Queen will urge world leaders to do more to protect the planet: Her Majesty is set to open COP26 with landmark intervention in climate change debate
- Her Majesty will open the UN climate change conference in Scotland
- She will make a speech that acknowledges the scale of the environmental crisis
- Around 120 past and present world leaders are expected to attend COP26
The Queen is to make a landmark intervention in the climate change debate, urging world leaders to do more to protect the planet.
Her Majesty will open the UN climate change conference in Scotland later this month with a speech that acknowledges the scale of the environmental crisis and makes it clear she shares the profound concerns already voiced by members of her family.
Around 120 past and present world leaders are expected to attend COP26 in Glasgow including President Joe Biden, former President Barack Obama and Australia’s Prime Minister Scott Morrison.
The Queen’s involvement means that the most senior members of the Royal Family are now united in their wish to address climate change, commonly accepted as the most pressing issue facing the planet.
Her laughter says it all. If there’s one thing guaranteed to put a smile on the Queen’s face, it’s racing at Ascot. Wearing a royal blue coat with black fur trim , the monarch presented the trophy to the winner in the Elizabeth II stakes on British Champions’ Day
Buckingham Palace turned green in a light show to support the first award ceremony of Prince William’s decade-long Earthshot Prize
Winner by a smile
Her laughter says it all. If there’s one thing guaranteed to put a smile on the Queen’s face, it’s racing at Ascot.
Wearing a royal blue coat with black fur trim yesterday, the monarch presented the trophy to the winner in the Elizabeth II stakes on British Champions’ Day.
The Queen, pictured above at Ascot, walked without the stick she used at the opening of the Welsh Parliament last week.
Sir Francis Brooke, Her Majesty’s Representative at Ascot, presented her with a memento marking her induction into the flat racing Hall of Fame.
October has been the busiest month for the Queen since the death of Prince Philip in April.
On Tuesday, the Queen, Prince Charles and Prince William will join Prime Minister Boris Johnson to host a Global Investment Summit at Windsor Castle.
Guests will be greeted at the castle before attending a reception with speakers including leaders from politics, industry and academia. The event, which closes with a speech by Foreign Secretary Liz Truss, will champion environmental initiatives in big business.
International Trade Secretary Anne-Marie Trevelyan said: ‘These titans of enterprise showcase how the UK is using investment to cement itself as a science and tech superpower, and a pioneer of green technology.’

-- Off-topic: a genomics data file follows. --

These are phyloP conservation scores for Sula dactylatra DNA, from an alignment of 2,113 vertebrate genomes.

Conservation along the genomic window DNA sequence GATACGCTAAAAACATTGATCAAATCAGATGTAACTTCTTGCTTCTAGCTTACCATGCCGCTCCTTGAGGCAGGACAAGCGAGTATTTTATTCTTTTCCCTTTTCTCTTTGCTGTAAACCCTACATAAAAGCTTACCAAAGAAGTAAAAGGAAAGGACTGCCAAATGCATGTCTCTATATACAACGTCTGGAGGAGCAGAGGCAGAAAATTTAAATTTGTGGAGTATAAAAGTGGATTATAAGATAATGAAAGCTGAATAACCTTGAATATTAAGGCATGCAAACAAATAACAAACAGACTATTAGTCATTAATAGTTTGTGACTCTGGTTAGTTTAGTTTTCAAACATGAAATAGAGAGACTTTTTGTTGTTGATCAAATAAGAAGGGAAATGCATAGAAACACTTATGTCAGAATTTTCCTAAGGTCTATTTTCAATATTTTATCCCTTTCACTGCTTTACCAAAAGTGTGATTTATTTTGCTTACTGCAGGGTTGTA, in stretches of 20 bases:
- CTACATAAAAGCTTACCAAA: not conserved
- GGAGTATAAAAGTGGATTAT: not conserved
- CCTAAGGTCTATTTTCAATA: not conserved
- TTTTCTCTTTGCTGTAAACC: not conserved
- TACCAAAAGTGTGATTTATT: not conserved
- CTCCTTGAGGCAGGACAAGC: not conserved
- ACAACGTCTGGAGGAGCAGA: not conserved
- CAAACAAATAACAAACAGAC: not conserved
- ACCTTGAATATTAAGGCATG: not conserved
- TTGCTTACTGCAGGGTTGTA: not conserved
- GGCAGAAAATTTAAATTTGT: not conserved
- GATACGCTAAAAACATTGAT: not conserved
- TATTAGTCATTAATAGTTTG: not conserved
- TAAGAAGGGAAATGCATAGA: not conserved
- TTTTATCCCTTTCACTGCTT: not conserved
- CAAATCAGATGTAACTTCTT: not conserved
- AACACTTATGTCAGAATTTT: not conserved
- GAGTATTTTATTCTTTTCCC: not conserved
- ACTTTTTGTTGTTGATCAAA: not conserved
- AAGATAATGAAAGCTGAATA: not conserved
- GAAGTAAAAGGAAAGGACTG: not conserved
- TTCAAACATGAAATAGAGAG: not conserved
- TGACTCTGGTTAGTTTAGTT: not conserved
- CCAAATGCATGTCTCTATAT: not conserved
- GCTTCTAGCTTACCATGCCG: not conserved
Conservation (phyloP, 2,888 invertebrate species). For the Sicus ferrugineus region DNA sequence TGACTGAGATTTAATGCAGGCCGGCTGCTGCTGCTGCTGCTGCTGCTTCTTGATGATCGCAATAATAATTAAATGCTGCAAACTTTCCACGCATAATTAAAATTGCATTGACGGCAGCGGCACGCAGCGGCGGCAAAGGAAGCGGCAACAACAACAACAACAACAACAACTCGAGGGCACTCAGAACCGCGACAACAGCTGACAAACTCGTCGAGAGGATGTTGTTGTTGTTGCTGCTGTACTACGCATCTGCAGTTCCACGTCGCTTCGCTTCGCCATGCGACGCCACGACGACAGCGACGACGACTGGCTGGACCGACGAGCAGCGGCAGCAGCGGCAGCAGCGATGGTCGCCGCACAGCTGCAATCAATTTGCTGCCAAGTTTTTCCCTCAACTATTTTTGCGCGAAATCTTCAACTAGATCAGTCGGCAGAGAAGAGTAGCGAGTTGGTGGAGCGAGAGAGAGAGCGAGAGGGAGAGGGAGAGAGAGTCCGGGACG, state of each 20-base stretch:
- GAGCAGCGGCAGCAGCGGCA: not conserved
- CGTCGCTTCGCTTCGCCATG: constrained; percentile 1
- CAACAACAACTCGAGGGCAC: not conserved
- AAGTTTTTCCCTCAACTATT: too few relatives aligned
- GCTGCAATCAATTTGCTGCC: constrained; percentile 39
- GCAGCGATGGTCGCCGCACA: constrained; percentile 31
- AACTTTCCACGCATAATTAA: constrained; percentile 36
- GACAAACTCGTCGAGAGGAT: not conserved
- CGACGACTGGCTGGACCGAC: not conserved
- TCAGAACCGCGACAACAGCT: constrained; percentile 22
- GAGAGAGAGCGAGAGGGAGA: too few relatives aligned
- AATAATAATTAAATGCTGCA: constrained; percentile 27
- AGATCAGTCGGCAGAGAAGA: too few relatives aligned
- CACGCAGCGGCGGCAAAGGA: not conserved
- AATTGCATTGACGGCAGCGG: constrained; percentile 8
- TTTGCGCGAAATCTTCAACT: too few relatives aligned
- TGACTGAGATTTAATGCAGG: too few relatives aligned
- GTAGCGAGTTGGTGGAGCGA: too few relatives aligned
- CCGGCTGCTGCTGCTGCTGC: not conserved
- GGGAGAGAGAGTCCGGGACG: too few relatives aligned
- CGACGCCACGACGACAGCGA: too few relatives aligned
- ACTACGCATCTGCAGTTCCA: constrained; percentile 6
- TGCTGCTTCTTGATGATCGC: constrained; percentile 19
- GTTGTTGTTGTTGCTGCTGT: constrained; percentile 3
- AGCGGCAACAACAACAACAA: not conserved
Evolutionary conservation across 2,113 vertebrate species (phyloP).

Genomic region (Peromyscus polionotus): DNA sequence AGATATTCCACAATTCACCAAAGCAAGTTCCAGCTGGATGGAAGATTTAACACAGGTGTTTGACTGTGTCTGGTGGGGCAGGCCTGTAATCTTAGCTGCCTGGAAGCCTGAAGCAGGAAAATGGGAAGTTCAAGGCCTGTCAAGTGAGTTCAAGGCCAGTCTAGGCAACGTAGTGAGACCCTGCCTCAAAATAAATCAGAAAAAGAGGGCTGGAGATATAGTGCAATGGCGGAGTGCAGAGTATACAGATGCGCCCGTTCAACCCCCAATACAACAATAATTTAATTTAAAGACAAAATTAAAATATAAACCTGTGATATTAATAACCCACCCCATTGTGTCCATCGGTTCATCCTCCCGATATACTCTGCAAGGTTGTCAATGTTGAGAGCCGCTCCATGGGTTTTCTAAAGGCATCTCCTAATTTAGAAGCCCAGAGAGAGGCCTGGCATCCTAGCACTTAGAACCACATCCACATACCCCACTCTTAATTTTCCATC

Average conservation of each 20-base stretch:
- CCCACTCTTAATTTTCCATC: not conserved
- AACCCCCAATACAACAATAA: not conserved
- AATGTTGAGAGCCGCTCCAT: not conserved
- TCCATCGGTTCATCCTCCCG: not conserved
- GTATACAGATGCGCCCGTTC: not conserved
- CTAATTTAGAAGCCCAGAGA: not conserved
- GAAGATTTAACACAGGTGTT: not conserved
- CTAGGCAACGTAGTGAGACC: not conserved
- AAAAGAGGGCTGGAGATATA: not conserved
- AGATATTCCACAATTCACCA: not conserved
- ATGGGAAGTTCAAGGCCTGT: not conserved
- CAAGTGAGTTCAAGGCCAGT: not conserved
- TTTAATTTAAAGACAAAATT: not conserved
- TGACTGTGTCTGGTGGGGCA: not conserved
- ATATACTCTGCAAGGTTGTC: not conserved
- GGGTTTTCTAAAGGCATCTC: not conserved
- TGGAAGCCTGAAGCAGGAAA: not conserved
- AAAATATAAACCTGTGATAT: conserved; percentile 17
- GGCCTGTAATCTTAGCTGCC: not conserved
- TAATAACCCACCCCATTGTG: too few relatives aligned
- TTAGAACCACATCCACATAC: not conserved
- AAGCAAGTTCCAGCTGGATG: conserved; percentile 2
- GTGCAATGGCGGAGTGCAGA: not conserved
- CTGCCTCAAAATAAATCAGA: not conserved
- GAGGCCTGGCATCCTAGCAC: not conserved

A source said that the 95-year-old monarch’s views were ‘very much aligned’ with her son Prince Charles and her grandson Prince William, who have been campaigning on green issues for decades.
The source said: ‘You can’t fit a piece of paper between the Queen, the Prince of Wales and Prince William when it comes to the big issues like this. They are all in agreement.’
Buckingham Palace turned green in a light show last night to support the first award ceremony of Prince William’s decade-long Earthshot Prize, which rewards pioneering environmental entrepreneurs. The Queen has been a staunch supporter of her grandson’s campaign.
Last week, a microphone picked up Her Majesty’s unguarded comments at the opening of the Welsh parliament, at which the Queen was heard to say: ‘I’ve been hearing all about COP… Still don’t know who is coming… no idea.’
She added: ‘We only know about people who are not coming… and it’s really irritating when they talk, but they don’t do.’
Her comments are thought to relate to the suggestion that China’s President Xi Jinping might not attend COP26.
Palace aides and Government sources have been discussing the details of the two-week long conference. While the Queen’s opinions on a range of issues are a closely guarded secret, she is said to be keen to support the mission of her late husband, the Duke of Edinburgh, who spoke passionately about biodiversity loss long before it was a mainstream concern.
In 2018 the Queen granted a rare television interview to veteran wildlife presenter Sir David Attenborough. In the programme, The Queen’s Green Planet, the monarch spoke of her dream of creating a global network of forests.
‘It might change the climate again,’ she said of the initiative.